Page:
ultimate release, an escape from the earthly prison to which we are confined at birth. Whatever it represents to the individual, a range of great thinkers agree that it must be the effect on those around you that is afforded the greatest consideration when it comes to justifying suicide.
From an existentialist viewpoint is “essential to die unreconciled [to the absurdity of the world] and not of one’s own free will” (Camus). To die of one’s own free will, for Camus, would be a repudiation of one’s responsibility to oneself. Immanuel Kant argues in agreement with Camus in his work Fundamental Principles of The Metaphysic of Morals arguing that “He who contemplates suicide should ask himself whether his action can be consistent with the idea of humanity as an end in itself.” However Kant’s theory looks at the act only, and not at its outcomes and consequences. If you deem suicide to be permissible you would then have to think whether you would be willing to universalise the act: to claim everyone should behave that way. Clearly this is ridiculous, thus he rubbishes the notion of suicide outright. Kant argues that if a person chooses to commit suicide one is using oneself as a means to satisfy oneself, but a person cannot be used “…merely as means, but must in all actions always be considered as an end in himself.” Therefore, it is unethical to commit suicide to satisfy oneself. Hobbes and Locke, two eminent deontologists also argue that suicide is fundamentally impermissible on the grounds that that natural law forbids every man “to do, that which is destructive of his life, or take away the means of preserving the same.” Breaking this natural law is irrational and immoral and by extension so it suicide.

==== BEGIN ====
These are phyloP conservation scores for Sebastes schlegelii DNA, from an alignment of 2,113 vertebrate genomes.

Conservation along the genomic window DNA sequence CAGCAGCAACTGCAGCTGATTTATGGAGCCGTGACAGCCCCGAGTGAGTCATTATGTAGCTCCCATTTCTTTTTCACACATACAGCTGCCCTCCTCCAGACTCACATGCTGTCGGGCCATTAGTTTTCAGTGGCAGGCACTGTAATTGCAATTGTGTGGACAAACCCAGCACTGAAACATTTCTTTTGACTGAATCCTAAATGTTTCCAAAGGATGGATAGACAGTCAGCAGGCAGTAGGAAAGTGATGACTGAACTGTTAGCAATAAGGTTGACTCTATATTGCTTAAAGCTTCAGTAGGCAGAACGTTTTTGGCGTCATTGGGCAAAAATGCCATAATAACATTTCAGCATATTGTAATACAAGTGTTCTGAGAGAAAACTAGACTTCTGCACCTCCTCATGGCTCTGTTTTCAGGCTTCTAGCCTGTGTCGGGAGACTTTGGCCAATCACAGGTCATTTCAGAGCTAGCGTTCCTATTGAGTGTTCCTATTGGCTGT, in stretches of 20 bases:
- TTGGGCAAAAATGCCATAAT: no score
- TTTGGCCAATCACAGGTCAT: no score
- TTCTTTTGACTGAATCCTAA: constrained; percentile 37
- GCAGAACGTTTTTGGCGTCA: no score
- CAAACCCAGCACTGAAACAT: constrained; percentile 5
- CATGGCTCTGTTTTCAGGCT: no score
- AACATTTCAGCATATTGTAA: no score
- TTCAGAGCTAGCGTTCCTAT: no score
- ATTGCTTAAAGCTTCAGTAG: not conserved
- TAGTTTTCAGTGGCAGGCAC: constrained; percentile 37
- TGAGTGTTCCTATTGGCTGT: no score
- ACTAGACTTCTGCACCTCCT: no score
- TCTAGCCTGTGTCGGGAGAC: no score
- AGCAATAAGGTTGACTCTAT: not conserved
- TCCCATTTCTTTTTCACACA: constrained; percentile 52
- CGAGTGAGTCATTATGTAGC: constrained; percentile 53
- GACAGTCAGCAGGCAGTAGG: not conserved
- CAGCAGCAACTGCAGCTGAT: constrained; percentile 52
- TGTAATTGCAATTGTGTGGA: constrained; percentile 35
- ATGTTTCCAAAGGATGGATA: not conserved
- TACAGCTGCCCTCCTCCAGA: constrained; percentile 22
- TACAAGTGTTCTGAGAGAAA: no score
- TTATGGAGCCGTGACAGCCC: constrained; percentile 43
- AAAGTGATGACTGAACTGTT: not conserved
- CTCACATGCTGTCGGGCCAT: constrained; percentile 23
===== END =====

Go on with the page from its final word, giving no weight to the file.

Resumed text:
Veering slightly away from the philosophical but towards the religious temporarily it is quickly noted that many religions are fundamentally opposed to suicide on the grounds that life is a God given gift and thus to destroy it is to disregard that God’s love. However, both Christianity and Islam are conducive to martyrdom; the line is very thin between suicide, martyrdom and self-sacrificein the eyes of many religious organisations. Here cynics will claim that the Church (or other religious organisation of your choice) is simply using the lives of its followers to glorify itself however I disagree, there is a marked difference between the taking of one’s life to escape life and the taking of one’s life for a higher purpose.
Despite what you may think, the majority of schools of philosophy conclude that it is justifiable – if not encouraged – to commit suicide under the right circumstances. Asian subcultures, although not schools of thought, are powerful advocates of ‘honourable’ suicide, portraying it as a privilege of only the highest ranking males. In this case suicide is seen as honourable and brave as opposed the cowardly act it is seen as in Western culture. Nihilists are very simplistic regarding this topic, they take the view that since nothing matters, nothing means anything, suicide doesn’t matter, life doesn’t matter, so there’s no reason for you not to commit suicide.